US Unlikely to Avoid Severe Recession if Fed Hikes Interest Rates Too Quickly to Cool Inflation
02:42 GMT 02.07.2022 (Updated: 13:36 GMT 06.08.2022)
WASHINGTON (Sputnik) - A severe US recession might be unavoidable if the Federal Reserve hikes interest rates too quickly in its bid to cool demand and tame record high inflation, economic analysts told Sputnik.
A key Federal Reserve model this week signaled the US economic recession is already here, after projecting the second consecutive quarter of negative growth. The unofficial forecast generated by the Atlanta Federal Reserve’s GDPNow model on Thursday put 2Q GDP growth at -1%, which comes after a first quarter that saw -1.6% growth.
The central bank has said it will continue with rate hikes until inflation, running at 40-year highs of more than 8% per year, returns to its target of 2% per year. On Friday, Federal Reserve Bank of San Francisco President Mary Daly said US interest rates need to double by year-end for the central bank to have a fair shot at neutralizing inflation.
Fed Chairman Jerome Powell earlier this week said, although possible, it would be challenging for the US economy to achieve a "soft landing" - that is, avoiding a recession in the wake of the central bank’s rate adjustments.
"We won't be able to avoid a 'hard landing' with a serious recession… [and] the quicker we try to cool down inflation to the 2% target, the more likely the recession will be severe," retired Brown University Assistant Professor of Economics Barry Friedman told Sputnik.
Friedman said there was a risk in aggressively attempting to get beyond stagflation (a combination of weak growth and high inflation).
"They may hate stagflation, but a sudden sharp recession is an awful risk of a snowballing movement that takes difficult political compromises to turn around, and who is going to compromise these days?" Friedman said.
All Signs Flashing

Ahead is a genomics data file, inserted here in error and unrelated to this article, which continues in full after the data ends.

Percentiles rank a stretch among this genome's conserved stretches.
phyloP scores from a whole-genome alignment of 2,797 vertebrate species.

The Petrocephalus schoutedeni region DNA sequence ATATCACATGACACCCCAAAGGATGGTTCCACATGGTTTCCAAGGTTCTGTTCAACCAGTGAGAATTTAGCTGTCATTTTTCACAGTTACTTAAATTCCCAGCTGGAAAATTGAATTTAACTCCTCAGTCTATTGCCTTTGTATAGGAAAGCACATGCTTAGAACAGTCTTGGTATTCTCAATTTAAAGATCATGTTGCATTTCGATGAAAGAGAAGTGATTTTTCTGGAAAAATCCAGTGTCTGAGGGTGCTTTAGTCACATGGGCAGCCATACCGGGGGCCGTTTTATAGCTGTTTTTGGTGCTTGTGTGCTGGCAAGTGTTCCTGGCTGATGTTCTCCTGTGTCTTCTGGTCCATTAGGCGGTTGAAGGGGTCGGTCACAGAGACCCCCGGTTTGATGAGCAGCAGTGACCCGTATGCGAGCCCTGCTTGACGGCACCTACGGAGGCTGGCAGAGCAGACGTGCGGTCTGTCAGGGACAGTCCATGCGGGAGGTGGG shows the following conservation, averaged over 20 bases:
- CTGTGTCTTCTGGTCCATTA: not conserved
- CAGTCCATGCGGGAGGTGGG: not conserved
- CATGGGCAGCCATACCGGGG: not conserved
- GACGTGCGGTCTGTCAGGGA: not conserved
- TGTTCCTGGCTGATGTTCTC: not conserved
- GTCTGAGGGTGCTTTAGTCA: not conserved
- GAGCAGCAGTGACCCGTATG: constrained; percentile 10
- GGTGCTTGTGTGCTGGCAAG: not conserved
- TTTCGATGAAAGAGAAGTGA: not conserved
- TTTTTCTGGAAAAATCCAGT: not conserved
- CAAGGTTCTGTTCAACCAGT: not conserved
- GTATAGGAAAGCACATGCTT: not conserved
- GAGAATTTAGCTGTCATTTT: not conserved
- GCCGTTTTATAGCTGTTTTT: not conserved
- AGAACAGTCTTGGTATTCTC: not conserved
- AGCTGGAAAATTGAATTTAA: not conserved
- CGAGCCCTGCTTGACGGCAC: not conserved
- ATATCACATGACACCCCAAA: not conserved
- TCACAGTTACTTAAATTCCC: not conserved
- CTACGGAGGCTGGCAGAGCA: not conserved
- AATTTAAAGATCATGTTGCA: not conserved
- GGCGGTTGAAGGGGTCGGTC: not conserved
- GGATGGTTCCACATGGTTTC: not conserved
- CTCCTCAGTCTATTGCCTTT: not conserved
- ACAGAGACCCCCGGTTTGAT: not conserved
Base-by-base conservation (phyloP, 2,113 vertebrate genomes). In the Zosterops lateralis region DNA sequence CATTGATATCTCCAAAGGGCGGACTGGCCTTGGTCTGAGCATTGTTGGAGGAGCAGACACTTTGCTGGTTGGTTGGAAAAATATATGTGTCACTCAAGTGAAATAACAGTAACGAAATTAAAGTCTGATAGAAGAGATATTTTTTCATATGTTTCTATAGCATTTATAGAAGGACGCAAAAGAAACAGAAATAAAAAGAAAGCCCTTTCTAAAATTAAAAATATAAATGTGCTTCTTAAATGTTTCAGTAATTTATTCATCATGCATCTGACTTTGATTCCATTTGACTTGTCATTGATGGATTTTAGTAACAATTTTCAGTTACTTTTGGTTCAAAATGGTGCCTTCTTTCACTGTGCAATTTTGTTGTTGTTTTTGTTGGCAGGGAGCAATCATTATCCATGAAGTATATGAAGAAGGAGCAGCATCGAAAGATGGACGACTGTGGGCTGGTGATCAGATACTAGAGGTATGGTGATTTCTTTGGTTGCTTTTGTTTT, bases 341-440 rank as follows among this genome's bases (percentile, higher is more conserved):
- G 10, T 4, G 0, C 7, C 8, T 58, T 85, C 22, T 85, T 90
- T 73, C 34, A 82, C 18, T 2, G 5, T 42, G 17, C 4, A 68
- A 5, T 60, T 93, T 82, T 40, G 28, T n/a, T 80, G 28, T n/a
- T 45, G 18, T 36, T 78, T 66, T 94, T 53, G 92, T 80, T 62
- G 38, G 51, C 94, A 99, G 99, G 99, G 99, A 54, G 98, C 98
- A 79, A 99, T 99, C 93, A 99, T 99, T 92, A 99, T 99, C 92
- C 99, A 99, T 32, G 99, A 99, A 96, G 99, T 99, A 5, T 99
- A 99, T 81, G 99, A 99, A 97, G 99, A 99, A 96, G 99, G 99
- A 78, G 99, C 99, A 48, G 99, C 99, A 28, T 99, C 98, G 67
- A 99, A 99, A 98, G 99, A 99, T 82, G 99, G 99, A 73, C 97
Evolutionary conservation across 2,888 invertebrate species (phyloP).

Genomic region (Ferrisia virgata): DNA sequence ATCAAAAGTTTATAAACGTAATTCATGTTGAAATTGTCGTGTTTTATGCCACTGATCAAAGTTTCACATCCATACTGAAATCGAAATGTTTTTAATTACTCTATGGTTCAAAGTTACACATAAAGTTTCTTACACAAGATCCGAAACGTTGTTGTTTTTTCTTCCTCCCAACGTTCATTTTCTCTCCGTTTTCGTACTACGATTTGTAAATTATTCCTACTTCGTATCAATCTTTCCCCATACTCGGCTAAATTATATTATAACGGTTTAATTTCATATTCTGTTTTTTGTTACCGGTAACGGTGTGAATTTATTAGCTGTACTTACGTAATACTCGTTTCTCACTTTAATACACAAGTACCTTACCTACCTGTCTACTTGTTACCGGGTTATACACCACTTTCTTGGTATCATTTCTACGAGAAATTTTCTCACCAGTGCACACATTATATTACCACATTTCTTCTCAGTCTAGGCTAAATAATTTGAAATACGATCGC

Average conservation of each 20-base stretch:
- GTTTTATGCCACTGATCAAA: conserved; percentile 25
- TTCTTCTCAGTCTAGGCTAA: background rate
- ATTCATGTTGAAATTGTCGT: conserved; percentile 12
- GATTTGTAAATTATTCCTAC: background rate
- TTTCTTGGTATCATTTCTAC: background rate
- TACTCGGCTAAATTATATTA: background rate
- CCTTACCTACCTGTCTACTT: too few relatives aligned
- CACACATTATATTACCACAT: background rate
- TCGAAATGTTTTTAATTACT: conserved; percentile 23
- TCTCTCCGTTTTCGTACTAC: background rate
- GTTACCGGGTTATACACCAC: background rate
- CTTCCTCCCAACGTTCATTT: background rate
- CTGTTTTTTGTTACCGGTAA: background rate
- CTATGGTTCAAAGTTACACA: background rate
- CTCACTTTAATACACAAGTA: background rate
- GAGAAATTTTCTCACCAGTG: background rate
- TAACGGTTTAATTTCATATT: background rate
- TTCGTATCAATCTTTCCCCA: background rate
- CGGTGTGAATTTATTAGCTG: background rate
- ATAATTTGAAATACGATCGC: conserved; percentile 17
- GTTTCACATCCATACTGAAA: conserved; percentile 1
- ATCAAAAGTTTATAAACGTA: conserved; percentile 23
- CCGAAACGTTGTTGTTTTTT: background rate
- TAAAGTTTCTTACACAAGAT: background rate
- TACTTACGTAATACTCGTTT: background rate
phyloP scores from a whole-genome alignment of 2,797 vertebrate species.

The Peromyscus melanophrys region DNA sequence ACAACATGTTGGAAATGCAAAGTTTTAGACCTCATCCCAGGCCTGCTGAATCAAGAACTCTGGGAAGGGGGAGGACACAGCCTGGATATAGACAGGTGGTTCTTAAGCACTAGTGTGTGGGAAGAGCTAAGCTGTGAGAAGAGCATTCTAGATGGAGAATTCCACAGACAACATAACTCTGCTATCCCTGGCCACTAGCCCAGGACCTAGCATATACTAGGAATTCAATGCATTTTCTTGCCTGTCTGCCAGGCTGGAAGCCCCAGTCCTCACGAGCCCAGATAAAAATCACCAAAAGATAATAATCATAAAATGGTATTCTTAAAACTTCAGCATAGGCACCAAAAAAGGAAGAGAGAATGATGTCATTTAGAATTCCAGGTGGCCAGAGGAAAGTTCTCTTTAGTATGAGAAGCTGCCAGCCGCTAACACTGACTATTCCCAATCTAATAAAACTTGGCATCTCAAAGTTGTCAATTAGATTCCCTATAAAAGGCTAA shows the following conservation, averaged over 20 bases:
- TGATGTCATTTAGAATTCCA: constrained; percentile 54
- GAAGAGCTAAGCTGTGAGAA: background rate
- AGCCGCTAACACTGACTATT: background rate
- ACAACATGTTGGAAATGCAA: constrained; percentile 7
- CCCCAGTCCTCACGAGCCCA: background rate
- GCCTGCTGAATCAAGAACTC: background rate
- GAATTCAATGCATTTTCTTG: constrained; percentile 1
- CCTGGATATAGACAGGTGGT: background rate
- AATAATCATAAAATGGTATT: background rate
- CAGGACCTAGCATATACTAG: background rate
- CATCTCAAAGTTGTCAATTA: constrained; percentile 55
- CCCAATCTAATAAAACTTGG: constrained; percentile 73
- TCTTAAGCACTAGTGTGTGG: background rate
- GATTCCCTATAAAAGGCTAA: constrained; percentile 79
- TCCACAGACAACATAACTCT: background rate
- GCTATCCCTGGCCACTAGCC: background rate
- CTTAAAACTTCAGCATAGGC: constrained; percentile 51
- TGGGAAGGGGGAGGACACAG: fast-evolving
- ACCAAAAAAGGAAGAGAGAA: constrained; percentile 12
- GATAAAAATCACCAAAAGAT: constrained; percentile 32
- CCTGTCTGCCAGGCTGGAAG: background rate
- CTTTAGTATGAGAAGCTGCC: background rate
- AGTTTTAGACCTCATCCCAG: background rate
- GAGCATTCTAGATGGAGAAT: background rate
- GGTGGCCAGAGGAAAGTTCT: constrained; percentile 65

Some experts believe the situation is even worse than the stagflation of the 1970s and early 1980s, when inflation peaked at 13.5% and then-Fed chair Paul Volcker raised interest rates to over 20%, which triggered a 16-month recession.
"Contrary to the major media talking about stagflation it will be dragflation," Trends Journal Publisher Gerald Celente told Sputnik. "Economies won't stagnate as inflation rises: It will be declining gross domestic products and rising inflation."
Levy Economics Institute of Bard College Research Associate Marshall Auerback said all signs clearly indicated that an economic decline was inevitable.
"I would argue that we're already in recession, and it will get worse," Auerback told Sputnik. "Consumer confidence is hitting record lows even below what we had in the early 1980s during the era of Volcker's interest rate hikes."
He also noted that a Bloomberg Agricultural Spot Index fell 12% in June while almost all other major industrial commodity prices such as steel and fertilizers have fallen.
"What is striking is how across the board these price declines are. Almost no commodity prices have risen since interim peaks in May or June," he said.
Auerback also pointed to the decline in the US Conference Board Consumer Confidence Index, which fell again in June, the second month in a row. Expectations, he added, have fallen into a zone associated with recessions in the past.
Retail sales too were now already plunging across the United States and Europe, Auerback observed.
"This rapid inventory build coupled with widespread business concerns about excessive inventories for several months now suggests this build in inventories has been involuntary," Auerback said. "In other words, firms have experienced an unexpected shortfall in consumer purchases."